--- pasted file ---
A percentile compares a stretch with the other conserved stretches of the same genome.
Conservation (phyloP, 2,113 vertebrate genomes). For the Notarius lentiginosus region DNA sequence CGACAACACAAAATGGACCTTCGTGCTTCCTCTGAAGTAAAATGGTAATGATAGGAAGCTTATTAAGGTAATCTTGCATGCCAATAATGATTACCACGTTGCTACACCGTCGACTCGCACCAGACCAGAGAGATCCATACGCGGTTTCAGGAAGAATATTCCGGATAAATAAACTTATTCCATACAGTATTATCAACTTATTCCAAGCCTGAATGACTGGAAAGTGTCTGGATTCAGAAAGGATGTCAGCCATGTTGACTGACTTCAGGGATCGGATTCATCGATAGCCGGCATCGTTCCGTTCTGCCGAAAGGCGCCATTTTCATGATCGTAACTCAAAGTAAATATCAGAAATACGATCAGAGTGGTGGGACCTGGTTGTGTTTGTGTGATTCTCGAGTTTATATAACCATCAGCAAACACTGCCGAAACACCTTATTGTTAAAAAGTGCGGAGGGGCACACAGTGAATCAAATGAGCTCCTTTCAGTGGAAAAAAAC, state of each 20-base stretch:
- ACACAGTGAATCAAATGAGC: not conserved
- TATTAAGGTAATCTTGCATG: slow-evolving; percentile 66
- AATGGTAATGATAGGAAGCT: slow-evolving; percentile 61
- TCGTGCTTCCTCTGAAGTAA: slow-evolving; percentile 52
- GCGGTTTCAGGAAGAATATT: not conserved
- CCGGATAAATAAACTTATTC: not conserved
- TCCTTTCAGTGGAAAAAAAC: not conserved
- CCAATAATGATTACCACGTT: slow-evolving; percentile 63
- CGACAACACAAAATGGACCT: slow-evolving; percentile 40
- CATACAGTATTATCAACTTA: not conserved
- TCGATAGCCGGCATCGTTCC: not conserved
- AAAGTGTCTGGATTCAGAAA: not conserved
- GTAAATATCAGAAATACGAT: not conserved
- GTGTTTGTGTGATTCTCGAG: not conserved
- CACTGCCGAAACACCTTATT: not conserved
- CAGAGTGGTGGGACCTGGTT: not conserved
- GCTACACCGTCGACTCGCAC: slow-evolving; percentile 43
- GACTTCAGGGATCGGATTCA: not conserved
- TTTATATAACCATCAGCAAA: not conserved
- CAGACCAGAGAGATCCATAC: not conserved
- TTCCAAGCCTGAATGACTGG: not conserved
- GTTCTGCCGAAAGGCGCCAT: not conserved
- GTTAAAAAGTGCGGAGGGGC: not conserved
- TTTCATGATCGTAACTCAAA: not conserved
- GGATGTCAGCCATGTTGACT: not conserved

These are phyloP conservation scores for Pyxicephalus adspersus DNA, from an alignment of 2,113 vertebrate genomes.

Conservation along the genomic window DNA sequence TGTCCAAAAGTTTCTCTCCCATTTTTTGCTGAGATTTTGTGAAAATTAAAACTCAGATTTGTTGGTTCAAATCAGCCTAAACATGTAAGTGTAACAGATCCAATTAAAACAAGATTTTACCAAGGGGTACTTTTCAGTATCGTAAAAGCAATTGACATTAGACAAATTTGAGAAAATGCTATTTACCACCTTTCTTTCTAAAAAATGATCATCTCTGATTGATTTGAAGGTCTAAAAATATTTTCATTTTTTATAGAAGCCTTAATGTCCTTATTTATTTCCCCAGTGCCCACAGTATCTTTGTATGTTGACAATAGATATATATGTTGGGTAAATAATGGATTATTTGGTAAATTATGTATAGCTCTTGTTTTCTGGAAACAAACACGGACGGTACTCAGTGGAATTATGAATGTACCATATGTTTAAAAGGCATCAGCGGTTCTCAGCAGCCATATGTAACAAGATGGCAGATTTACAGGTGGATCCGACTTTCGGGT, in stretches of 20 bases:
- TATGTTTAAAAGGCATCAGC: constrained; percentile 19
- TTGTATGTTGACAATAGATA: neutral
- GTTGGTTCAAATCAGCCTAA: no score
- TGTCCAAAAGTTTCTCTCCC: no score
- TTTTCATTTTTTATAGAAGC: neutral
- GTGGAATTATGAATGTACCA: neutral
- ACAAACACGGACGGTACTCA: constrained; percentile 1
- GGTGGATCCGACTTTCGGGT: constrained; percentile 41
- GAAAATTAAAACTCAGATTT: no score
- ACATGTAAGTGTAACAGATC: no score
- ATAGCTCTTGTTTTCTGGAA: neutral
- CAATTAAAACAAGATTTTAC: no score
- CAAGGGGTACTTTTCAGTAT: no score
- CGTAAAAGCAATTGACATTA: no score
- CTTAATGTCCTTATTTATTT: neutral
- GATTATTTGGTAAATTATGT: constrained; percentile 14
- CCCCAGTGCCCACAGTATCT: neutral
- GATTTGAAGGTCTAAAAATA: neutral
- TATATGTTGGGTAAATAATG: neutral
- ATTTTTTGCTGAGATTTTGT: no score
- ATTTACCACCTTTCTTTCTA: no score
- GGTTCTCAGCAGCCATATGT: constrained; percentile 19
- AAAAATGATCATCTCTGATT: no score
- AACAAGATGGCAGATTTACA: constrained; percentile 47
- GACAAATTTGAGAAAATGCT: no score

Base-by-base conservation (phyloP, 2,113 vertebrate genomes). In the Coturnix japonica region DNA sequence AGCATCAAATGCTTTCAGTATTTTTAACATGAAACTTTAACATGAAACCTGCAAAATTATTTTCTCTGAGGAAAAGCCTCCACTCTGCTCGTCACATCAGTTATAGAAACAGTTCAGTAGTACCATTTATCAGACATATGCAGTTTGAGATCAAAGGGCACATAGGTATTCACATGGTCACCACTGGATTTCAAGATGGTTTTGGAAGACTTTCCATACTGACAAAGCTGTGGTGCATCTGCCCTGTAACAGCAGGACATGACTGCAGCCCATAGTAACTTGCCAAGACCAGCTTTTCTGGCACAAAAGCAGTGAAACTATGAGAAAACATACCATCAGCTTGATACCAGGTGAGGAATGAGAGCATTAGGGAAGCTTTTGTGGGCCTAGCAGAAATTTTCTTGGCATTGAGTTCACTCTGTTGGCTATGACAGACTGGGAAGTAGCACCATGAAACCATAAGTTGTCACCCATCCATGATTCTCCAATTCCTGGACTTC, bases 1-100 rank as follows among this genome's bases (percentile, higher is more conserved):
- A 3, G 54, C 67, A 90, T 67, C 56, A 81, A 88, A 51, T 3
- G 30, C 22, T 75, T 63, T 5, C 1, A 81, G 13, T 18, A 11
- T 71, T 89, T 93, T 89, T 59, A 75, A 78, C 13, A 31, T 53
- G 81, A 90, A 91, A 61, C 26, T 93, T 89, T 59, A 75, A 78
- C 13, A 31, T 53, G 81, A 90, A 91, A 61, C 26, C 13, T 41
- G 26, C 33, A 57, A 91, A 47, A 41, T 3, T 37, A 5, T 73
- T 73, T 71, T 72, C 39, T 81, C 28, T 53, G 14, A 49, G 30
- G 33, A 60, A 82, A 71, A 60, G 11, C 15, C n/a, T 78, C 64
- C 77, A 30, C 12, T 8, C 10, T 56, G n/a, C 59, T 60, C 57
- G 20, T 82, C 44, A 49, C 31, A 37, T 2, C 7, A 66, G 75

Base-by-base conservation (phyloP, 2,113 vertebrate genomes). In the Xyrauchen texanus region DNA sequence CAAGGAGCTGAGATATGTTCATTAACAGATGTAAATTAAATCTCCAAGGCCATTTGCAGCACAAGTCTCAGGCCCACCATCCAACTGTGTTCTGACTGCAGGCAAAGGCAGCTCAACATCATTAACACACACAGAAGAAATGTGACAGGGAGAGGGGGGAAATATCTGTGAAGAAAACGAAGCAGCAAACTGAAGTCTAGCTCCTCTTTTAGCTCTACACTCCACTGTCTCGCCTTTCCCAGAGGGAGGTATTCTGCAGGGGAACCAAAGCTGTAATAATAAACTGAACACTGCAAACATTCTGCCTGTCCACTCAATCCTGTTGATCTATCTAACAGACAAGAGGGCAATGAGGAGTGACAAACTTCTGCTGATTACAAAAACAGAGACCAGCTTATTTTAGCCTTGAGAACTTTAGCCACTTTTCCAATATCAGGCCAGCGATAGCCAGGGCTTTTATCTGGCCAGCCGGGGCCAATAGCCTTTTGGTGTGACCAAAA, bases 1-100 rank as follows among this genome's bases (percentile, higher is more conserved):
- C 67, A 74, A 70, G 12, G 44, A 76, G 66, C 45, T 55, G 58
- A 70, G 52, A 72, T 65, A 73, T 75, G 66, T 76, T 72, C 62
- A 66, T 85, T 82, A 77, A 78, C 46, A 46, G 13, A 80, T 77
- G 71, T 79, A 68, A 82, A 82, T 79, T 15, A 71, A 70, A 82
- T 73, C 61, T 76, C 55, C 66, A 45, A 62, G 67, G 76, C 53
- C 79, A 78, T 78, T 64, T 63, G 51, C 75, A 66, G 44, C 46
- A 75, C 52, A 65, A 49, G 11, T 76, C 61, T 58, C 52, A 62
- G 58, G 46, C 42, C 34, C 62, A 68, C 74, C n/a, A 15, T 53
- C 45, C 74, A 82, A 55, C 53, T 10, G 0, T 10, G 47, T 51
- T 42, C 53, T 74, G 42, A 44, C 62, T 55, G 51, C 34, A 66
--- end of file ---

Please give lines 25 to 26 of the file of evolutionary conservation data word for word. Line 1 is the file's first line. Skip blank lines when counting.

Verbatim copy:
- GTTAAAAAGTGCGGAGGGGC: not conserved
- TTTCATGATCGTAACTCAAA: not conserved